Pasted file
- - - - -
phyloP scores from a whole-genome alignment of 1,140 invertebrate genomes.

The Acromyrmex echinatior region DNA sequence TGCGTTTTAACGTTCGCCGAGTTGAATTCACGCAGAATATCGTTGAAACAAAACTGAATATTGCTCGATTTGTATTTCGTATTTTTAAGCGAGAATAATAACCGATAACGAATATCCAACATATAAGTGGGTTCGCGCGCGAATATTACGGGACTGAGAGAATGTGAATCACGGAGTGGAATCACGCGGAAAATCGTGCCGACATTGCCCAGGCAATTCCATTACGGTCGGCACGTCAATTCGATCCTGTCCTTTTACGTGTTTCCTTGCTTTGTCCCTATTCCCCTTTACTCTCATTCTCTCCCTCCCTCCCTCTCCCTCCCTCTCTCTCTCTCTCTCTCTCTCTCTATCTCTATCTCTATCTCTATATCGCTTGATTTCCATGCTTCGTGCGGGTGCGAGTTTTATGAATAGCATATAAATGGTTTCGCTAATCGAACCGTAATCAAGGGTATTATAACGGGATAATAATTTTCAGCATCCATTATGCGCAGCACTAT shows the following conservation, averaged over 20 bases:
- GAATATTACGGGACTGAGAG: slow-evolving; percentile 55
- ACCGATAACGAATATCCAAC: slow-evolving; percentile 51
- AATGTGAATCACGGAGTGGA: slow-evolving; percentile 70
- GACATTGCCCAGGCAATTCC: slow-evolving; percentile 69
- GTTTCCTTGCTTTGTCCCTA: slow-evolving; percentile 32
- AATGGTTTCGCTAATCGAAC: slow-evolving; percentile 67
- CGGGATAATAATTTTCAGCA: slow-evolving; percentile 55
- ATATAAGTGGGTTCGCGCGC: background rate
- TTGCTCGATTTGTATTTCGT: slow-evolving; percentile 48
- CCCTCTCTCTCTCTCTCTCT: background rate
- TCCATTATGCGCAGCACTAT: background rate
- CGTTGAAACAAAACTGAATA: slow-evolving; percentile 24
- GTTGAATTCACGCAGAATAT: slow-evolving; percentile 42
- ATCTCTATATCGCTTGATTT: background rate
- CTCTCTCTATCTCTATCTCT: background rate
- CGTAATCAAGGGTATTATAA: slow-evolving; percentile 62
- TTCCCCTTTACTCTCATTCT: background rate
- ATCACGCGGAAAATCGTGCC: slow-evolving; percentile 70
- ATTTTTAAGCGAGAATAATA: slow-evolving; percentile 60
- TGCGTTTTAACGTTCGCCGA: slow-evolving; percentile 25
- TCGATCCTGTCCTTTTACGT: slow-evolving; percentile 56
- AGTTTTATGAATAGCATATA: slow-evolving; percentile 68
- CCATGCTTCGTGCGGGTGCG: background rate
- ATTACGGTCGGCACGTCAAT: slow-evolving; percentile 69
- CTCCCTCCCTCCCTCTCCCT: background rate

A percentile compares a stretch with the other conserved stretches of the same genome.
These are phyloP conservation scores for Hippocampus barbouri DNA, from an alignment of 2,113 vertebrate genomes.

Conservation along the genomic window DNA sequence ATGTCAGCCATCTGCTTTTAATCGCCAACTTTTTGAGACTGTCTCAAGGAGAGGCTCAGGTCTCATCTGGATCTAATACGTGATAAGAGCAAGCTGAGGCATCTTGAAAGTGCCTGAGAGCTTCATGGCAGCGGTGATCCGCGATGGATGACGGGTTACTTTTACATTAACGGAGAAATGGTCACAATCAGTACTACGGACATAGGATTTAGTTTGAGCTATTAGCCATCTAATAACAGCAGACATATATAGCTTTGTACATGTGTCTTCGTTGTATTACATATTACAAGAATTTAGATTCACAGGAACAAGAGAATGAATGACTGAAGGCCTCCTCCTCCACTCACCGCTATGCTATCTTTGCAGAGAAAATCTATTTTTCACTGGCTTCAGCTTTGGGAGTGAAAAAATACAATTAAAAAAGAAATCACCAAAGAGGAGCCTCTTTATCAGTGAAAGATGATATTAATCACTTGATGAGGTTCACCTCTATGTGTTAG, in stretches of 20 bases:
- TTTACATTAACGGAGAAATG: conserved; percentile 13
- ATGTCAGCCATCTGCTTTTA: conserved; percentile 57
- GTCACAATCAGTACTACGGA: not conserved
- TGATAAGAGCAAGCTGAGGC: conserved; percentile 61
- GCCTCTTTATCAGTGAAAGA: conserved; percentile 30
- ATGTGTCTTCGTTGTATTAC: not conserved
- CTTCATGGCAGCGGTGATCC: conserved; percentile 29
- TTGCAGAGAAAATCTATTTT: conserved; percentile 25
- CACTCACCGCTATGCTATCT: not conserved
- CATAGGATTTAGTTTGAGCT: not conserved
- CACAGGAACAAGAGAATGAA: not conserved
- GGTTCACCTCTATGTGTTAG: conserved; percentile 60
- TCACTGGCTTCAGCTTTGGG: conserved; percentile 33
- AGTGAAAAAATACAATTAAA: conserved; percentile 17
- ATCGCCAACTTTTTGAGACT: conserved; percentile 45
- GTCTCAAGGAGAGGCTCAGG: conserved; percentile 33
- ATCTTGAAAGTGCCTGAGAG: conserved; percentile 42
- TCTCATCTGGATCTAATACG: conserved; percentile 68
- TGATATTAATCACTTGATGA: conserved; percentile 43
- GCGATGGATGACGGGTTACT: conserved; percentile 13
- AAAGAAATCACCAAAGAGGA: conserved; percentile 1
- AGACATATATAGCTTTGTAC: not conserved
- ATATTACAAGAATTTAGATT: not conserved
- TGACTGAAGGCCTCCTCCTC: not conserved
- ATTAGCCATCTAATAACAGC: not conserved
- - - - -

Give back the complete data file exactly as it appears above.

phyloP scores from a whole-genome alignment of 1,140 invertebrate genomes.

The Acromyrmex echinatior region DNA sequence TGCGTTTTAACGTTCGCCGAGTTGAATTCACGCAGAATATCGTTGAAACAAAACTGAATATTGCTCGATTTGTATTTCGTATTTTTAAGCGAGAATAATAACCGATAACGAATATCCAACATATAAGTGGGTTCGCGCGCGAATATTACGGGACTGAGAGAATGTGAATCACGGAGTGGAATCACGCGGAAAATCGTGCCGACATTGCCCAGGCAATTCCATTACGGTCGGCACGTCAATTCGATCCTGTCCTTTTACGTGTTTCCTTGCTTTGTCCCTATTCCCCTTTACTCTCATTCTCTCCCTCCCTCCCTCTCCCTCCCTCTCTCTCTCTCTCTCTCTCTCTCTATCTCTATCTCTATCTCTATATCGCTTGATTTCCATGCTTCGTGCGGGTGCGAGTTTTATGAATAGCATATAAATGGTTTCGCTAATCGAACCGTAATCAAGGGTATTATAACGGGATAATAATTTTCAGCATCCATTATGCGCAGCACTAT shows the following conservation, averaged over 20 bases:
- GAATATTACGGGACTGAGAG: slow-evolving; percentile 55
- ACCGATAACGAATATCCAAC: slow-evolving; percentile 51
- AATGTGAATCACGGAGTGGA: slow-evolving; percentile 70
- GACATTGCCCAGGCAATTCC: slow-evolving; percentile 69
- GTTTCCTTGCTTTGTCCCTA: slow-evolving; percentile 32
- AATGGTTTCGCTAATCGAAC: slow-evolving; percentile 67
- CGGGATAATAATTTTCAGCA: slow-evolving; percentile 55
- ATATAAGTGGGTTCGCGCGC: background rate
- TTGCTCGATTTGTATTTCGT: slow-evolving; percentile 48
- CCCTCTCTCTCTCTCTCTCT: background rate
- TCCATTATGCGCAGCACTAT: background rate
- CGTTGAAACAAAACTGAATA: slow-evolving; percentile 24
- GTTGAATTCACGCAGAATAT: slow-evolving; percentile 42
- ATCTCTATATCGCTTGATTT: background rate
- CTCTCTCTATCTCTATCTCT: background rate
- CGTAATCAAGGGTATTATAA: slow-evolving; percentile 62
- TTCCCCTTTACTCTCATTCT: background rate
- ATCACGCGGAAAATCGTGCC: slow-evolving; percentile 70
- ATTTTTAAGCGAGAATAATA: slow-evolving; percentile 60
- TGCGTTTTAACGTTCGCCGA: slow-evolving; percentile 25
- TCGATCCTGTCCTTTTACGT: slow-evolving; percentile 56
- AGTTTTATGAATAGCATATA: slow-evolving; percentile 68
- CCATGCTTCGTGCGGGTGCG: background rate
- ATTACGGTCGGCACGTCAAT: slow-evolving; percentile 69
- CTCCCTCCCTCCCTCTCCCT: background rate

A percentile compares a stretch with the other conserved stretches of the same genome.
These are phyloP conservation scores for Hippocampus barbouri DNA, from an alignment of 2,113 vertebrate genomes.

Conservation along the genomic window DNA sequence ATGTCAGCCATCTGCTTTTAATCGCCAACTTTTTGAGACTGTCTCAAGGAGAGGCTCAGGTCTCATCTGGATCTAATACGTGATAAGAGCAAGCTGAGGCATCTTGAAAGTGCCTGAGAGCTTCATGGCAGCGGTGATCCGCGATGGATGACGGGTTACTTTTACATTAACGGAGAAATGGTCACAATCAGTACTACGGACATAGGATTTAGTTTGAGCTATTAGCCATCTAATAACAGCAGACATATATAGCTTTGTACATGTGTCTTCGTTGTATTACATATTACAAGAATTTAGATTCACAGGAACAAGAGAATGAATGACTGAAGGCCTCCTCCTCCACTCACCGCTATGCTATCTTTGCAGAGAAAATCTATTTTTCACTGGCTTCAGCTTTGGGAGTGAAAAAATACAATTAAAAAAGAAATCACCAAAGAGGAGCCTCTTTATCAGTGAAAGATGATATTAATCACTTGATGAGGTTCACCTCTATGTGTTAG, in stretches of 20 bases:
- TTTACATTAACGGAGAAATG: conserved; percentile 13
- ATGTCAGCCATCTGCTTTTA: conserved; percentile 57
- GTCACAATCAGTACTACGGA: not conserved
- TGATAAGAGCAAGCTGAGGC: conserved; percentile 61
- GCCTCTTTATCAGTGAAAGA: conserved; percentile 30
- ATGTGTCTTCGTTGTATTAC: not conserved
- CTTCATGGCAGCGGTGATCC: conserved; percentile 29
- TTGCAGAGAAAATCTATTTT: conserved; percentile 25
- CACTCACCGCTATGCTATCT: not conserved
- CATAGGATTTAGTTTGAGCT: not conserved
- CACAGGAACAAGAGAATGAA: not conserved
- GGTTCACCTCTATGTGTTAG: conserved; percentile 60
- TCACTGGCTTCAGCTTTGGG: conserved; percentile 33
- AGTGAAAAAATACAATTAAA: conserved; percentile 17
- ATCGCCAACTTTTTGAGACT: conserved; percentile 45
- GTCTCAAGGAGAGGCTCAGG: conserved; percentile 33
- ATCTTGAAAGTGCCTGAGAG: conserved; percentile 42
- TCTCATCTGGATCTAATACG: conserved; percentile 68
- TGATATTAATCACTTGATGA: conserved; percentile 43
- GCGATGGATGACGGGTTACT: conserved; percentile 13
- AAAGAAATCACCAAAGAGGA: conserved; percentile 1
- AGACATATATAGCTTTGTAC: not conserved
- ATATTACAAGAATTTAGATT: not conserved
- TGACTGAAGGCCTCCTCCTC: not conserved
- ATTAGCCATCTAATAACAGC: not conserved